Beyond Optical Stereo Microscopy

Tabletop SEMs have undergone significant advancements over the past decade, positioning themselves as the ideal choice for users seeking to go beyond the capabilities of optical stereo microscopy.

These devices allow for the inspection of objects at higher magnification and resolution, surpassing the limitations of traditional optical microscopy, such as a shallow depth of focus.

In addition, the backscattered electron detectors of typical tabletop SEMs provide extra insights into the distribution of different materials, which can be quantified by using proper EDX analysis techniques.

The technical implications of instrument miniaturization and the restrictions imposed by the cost of tabletop SEM concept place natural constraints on the obtainable image resolution. Users who frequently need to resolve structures smaller than about half a micrometer may not be satisfied with a tabletop SEM.

Previously, users with an increased imaging demand had no choice but to invest in a traditional room-filling SEM with a large footprint, including external infrastructure, and an unhindered operation concept that typically required expert knowledge to fully utilize the instrument.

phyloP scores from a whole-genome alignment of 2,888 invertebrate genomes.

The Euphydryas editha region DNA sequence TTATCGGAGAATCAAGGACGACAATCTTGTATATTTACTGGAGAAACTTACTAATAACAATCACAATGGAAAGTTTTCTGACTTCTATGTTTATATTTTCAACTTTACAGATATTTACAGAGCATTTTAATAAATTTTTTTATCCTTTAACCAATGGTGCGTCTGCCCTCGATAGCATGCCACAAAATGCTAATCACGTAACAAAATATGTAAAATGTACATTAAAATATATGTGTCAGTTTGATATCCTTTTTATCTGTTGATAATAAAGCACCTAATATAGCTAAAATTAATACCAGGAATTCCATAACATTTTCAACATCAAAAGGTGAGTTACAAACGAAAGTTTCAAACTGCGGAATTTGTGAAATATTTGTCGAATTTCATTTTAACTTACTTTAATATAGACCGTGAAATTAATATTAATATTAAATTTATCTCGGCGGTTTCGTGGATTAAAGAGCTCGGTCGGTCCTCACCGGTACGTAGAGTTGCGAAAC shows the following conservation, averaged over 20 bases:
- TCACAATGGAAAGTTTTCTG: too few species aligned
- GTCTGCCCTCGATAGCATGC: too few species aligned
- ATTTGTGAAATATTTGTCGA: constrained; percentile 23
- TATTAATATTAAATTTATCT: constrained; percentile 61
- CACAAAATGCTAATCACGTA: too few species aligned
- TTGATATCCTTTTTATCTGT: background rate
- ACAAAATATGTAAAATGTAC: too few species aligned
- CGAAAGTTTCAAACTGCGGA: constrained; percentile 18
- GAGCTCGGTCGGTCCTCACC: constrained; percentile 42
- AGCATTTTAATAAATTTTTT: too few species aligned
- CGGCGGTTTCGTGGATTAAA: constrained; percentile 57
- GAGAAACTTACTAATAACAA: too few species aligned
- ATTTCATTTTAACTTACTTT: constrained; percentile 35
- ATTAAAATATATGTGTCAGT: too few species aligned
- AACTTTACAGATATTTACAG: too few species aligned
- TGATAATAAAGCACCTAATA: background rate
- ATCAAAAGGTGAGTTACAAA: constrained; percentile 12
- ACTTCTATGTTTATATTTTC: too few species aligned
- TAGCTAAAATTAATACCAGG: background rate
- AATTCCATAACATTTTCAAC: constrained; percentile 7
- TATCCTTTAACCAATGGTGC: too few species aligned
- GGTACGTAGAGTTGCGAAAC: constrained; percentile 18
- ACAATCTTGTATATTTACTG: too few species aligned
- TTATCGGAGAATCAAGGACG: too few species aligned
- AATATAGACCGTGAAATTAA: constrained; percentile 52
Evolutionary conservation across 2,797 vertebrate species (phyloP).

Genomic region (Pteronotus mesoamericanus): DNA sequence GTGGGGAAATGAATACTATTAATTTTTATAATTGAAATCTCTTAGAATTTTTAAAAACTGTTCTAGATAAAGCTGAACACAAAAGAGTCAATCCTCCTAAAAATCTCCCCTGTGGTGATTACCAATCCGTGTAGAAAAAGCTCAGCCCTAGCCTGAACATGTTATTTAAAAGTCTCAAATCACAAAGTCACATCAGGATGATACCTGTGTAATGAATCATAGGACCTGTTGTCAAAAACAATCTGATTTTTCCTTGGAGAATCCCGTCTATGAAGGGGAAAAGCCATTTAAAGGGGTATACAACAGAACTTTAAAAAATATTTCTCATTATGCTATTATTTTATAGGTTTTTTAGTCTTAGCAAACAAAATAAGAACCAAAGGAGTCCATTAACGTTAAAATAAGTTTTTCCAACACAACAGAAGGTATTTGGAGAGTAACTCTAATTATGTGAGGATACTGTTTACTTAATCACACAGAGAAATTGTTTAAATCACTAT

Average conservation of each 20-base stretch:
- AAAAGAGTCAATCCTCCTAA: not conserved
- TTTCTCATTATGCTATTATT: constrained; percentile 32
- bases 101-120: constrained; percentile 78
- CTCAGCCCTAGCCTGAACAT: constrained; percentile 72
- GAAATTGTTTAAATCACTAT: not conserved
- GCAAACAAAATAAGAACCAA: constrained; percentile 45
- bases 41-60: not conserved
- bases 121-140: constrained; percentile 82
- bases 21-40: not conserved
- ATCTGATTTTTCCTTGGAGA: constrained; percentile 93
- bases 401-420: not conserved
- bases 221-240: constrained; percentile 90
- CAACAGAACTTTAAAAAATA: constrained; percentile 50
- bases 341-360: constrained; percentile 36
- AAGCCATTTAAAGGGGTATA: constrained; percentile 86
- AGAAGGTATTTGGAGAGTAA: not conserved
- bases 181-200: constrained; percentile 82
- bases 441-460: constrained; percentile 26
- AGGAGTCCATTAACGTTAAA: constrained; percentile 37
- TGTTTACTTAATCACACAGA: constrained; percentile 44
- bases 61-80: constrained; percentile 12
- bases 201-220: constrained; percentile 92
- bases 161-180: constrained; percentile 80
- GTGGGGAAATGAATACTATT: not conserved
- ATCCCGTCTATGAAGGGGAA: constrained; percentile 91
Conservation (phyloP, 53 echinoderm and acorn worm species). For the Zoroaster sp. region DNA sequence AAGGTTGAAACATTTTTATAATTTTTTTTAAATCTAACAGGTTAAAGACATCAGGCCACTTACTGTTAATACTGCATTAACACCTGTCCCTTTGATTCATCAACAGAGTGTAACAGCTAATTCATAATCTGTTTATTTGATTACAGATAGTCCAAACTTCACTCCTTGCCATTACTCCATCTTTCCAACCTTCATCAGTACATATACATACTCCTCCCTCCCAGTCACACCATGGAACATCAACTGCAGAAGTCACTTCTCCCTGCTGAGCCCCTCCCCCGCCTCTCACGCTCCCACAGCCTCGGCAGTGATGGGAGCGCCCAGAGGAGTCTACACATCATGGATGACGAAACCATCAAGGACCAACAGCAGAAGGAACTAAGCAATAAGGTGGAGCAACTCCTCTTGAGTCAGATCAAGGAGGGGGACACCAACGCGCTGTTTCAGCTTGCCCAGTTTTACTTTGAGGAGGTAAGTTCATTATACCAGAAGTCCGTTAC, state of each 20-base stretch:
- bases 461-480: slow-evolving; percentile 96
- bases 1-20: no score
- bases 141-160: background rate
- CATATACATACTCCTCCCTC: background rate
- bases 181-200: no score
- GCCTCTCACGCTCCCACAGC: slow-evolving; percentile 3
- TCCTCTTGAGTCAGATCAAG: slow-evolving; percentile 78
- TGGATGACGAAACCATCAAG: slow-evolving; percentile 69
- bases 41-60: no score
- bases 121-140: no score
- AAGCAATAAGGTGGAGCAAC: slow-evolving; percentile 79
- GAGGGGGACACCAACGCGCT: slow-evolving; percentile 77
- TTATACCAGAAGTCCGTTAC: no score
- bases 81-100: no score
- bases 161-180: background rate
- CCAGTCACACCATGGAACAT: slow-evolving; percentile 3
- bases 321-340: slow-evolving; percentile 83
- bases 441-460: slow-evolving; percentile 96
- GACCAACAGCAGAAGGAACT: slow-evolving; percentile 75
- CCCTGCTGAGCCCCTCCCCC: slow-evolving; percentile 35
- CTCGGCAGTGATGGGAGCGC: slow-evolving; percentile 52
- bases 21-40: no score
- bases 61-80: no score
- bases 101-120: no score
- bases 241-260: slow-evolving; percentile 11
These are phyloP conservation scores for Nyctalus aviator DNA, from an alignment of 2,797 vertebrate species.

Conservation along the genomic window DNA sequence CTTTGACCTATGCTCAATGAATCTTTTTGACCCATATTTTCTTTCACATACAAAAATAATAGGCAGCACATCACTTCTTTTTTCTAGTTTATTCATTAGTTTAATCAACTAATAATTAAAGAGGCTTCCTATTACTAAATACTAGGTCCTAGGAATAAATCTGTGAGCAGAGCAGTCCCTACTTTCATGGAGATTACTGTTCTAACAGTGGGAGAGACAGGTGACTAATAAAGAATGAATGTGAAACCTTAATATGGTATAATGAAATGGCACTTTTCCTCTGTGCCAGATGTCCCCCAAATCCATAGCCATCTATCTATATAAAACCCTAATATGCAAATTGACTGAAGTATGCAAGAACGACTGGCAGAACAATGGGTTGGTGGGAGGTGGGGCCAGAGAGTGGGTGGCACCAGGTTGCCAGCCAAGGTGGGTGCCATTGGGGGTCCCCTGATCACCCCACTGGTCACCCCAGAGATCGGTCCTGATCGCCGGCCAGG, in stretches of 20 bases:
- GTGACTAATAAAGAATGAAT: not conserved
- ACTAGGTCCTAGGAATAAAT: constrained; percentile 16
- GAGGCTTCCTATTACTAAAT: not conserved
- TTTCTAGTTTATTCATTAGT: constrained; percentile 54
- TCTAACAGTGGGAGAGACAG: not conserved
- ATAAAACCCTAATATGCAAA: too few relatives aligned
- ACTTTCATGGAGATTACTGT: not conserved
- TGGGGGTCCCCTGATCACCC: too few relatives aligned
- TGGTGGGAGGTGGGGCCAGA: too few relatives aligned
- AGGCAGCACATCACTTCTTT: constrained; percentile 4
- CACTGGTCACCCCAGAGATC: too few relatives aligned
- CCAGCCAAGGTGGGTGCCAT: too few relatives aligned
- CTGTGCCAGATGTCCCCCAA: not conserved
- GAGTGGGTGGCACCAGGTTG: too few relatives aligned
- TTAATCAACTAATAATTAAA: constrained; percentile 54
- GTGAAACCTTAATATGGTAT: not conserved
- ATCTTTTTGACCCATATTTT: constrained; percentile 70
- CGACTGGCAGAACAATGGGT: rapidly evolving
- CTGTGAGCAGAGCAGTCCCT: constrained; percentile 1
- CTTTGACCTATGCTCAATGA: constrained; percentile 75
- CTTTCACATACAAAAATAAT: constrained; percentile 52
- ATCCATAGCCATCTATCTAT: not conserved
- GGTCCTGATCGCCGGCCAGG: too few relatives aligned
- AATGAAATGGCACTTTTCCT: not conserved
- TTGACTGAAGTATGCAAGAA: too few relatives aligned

This article proposes a smart solution to this challenge: the Hitachi FlexSEM1000, an incredibly powerful little SEM with a new compact layout designed to address the abovementioned issues.

It combines a high and easily achievable performance comparable to a traditional full-scale SEM with an ultra-compact (just 45 cm wide) tabletop-SEM-like body, user-customizable software, entirely user-maintainable, and extremely appealing price tag.

Instrument Concept and Outline

A common issue with a typical ultra-compact tabletop SEM is that its compact size comes at the expense of functionality: The vacuum system is limited to a specific operation mode, and the diminutive electron optic system prevents the use of high-quality low-aberration lens systems.

This can be partially compensated for by employing special electron sources, such as LaB6 / CeB6 or even Field Emission sources, which can enhance the resolution of compromised electron optics, but such approaches usually cause more problems than advantages when it comes to general functionality, reliability, handling, and cost.

This was not the direction Hitachi wanted to take while creating a high-performance yet extremely small and mobile new SEM.

FlexSEM in stand-alone setup.

FlexSEM in stand-alone setup. Image Credit: Hitachi High-Technologies - Europe

FlexSEM in desktop setup.

FlexSEM in desktop setup. Image Credit: Hitachi High-Technologies - Europe